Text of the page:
GRADY COUNTY —
Governor Mary Fallin declared a state of emergency for Grady County yesterday due to the possibility of intense winter weather.
Grady was one of 55 counties that received the declaration from the governor's office.
Dale Thompson, emergency management director for Grady County said despite this, he would still have to get an emergency declaration signed by two of three county commissioners in order to declare a state of emergency in the county.
"This would prevent us from having to follow normal purchasing procedures, so we could get the tools we need to deal with the weather," he said.
Should the storm cause enough damage, Thompson said the governor could ask the president to declare a state of emergency in order to obtain federal money to aide in the repairs.
"It would help fix broken down equipment and clear roadways," Thompson said.
The governor's office also urged Oklahomans to avoid traveling on the roads at all costs.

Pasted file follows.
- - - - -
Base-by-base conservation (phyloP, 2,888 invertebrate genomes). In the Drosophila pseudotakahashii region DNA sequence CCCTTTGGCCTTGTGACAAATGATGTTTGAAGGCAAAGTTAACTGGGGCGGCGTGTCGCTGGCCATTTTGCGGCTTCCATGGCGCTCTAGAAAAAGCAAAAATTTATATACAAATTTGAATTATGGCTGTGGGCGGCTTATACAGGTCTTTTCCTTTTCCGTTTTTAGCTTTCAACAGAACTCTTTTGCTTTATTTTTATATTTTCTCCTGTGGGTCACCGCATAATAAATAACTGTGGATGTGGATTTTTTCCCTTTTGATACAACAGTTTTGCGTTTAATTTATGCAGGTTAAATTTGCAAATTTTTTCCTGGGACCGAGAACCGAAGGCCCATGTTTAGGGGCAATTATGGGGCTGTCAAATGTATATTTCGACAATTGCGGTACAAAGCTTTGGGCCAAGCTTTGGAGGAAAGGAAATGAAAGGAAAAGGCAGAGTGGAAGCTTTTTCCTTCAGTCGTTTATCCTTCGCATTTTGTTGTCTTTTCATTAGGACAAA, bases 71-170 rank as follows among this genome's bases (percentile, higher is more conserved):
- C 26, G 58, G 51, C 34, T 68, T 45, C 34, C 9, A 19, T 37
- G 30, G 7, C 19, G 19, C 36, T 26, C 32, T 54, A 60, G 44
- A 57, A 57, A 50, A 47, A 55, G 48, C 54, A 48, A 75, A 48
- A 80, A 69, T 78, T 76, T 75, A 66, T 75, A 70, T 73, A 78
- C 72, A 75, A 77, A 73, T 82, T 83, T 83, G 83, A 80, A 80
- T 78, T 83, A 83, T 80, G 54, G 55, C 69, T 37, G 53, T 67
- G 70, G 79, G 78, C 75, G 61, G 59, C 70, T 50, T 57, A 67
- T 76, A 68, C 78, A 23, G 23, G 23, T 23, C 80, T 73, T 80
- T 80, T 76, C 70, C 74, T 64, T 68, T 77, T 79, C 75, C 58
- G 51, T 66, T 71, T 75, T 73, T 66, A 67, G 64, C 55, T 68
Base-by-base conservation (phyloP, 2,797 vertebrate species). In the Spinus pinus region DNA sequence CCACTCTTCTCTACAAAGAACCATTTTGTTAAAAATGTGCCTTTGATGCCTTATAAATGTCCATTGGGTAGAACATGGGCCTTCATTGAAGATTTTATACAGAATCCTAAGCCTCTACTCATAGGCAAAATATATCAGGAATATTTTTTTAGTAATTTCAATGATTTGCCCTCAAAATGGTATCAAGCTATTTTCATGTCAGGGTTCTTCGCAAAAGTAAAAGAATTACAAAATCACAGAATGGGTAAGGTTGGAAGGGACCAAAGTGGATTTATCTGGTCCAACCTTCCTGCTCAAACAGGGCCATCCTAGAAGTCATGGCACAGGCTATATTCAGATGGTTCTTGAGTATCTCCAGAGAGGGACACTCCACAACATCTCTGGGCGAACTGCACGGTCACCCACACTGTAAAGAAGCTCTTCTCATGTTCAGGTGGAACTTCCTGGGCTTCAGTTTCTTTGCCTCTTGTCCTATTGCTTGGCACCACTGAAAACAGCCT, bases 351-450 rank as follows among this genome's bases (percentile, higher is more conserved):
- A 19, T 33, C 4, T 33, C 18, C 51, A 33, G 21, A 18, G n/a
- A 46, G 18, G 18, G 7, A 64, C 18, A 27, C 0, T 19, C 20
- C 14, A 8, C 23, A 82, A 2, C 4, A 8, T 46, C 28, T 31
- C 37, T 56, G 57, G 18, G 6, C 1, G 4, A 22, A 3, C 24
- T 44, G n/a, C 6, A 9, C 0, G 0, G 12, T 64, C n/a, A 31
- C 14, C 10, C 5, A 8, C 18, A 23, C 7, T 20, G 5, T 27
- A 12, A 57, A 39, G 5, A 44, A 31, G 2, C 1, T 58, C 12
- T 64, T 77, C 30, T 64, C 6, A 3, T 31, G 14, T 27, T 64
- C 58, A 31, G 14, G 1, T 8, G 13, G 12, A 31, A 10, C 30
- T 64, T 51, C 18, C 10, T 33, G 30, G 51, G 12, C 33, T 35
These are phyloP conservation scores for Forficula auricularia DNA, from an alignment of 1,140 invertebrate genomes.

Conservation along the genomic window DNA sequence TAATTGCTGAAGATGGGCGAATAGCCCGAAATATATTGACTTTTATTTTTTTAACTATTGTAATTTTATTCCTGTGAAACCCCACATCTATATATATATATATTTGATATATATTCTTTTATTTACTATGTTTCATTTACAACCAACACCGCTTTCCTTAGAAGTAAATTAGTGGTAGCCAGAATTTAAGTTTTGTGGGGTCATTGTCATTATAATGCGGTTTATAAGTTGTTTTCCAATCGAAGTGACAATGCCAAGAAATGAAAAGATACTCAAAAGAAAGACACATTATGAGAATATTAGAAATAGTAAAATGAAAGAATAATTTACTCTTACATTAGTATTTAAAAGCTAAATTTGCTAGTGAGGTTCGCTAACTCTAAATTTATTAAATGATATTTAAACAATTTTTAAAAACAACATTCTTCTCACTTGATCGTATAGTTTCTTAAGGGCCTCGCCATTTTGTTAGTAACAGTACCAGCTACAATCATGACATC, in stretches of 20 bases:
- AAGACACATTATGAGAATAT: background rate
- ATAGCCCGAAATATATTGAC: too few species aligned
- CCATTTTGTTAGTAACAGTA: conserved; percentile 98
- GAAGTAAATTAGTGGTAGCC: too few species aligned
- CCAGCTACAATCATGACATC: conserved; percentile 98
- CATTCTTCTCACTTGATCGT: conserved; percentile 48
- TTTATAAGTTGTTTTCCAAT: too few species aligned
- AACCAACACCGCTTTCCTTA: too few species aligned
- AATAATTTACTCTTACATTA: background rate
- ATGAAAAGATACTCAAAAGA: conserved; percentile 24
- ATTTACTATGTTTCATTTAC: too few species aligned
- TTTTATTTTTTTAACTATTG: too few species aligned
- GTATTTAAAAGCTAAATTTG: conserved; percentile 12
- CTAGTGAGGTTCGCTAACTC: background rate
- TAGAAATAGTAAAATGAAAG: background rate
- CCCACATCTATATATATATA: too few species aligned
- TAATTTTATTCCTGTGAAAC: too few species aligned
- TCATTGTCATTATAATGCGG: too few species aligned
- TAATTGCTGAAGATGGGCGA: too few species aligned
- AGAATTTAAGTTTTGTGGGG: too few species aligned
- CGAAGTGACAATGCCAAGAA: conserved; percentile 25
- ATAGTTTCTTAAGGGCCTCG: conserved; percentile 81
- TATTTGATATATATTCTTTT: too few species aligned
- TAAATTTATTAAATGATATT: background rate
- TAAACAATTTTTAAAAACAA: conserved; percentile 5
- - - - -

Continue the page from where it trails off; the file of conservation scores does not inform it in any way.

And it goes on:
"The Oklahoma Highway Patrol is urging motorists to avoid travel in all impacted areas. Many roads and highways in northwest Oklahoma are closed due to snow and blowing snow," a release from the governor's office read. "While travel is strongly discouraged, if travel is unavoidable be sure to check road conditions before traveling."
As of 4 p.m. yesterday sleet had started to fall in Chickahsa with reports of Rush Springs receiving heavy snow. At that time Thompson said he was unsure whether Grady County would suffer the brunt of the storm, but his department was prepared for actions.
"We are right on the fringe where we could get 3 inches, or we could get 8 inches," he said. "We just have to wait and see."
For information regarding Oklahoma road conditions, call (405) 425-2385 or go to www.dps.state.ok.us.